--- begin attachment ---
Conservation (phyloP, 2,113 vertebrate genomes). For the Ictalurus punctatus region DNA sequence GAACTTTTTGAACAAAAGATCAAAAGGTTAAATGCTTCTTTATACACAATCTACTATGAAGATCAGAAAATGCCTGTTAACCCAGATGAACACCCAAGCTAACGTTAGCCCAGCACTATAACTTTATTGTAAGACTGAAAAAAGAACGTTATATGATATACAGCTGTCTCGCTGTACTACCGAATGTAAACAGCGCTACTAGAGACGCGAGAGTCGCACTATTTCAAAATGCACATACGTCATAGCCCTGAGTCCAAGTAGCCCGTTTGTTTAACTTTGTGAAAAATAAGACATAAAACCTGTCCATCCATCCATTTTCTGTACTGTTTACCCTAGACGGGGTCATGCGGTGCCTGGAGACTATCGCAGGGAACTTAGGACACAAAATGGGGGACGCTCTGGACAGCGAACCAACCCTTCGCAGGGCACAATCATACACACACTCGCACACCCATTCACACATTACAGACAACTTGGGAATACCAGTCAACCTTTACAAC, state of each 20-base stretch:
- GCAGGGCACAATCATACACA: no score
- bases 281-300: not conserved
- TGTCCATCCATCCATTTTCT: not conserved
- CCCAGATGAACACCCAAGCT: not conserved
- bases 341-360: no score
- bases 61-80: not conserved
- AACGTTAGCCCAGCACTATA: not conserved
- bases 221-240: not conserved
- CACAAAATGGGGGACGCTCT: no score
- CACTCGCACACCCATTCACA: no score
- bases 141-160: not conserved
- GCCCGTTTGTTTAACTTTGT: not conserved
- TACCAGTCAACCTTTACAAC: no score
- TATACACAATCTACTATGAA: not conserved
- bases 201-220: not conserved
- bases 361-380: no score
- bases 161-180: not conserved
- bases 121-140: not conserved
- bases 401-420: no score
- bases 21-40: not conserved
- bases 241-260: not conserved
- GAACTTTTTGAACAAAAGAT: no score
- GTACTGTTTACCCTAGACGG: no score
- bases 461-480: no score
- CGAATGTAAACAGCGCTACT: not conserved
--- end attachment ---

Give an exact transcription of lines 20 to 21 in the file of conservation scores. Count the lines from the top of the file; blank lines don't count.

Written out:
- bases 401-420: no score
- bases 21-40: not conserved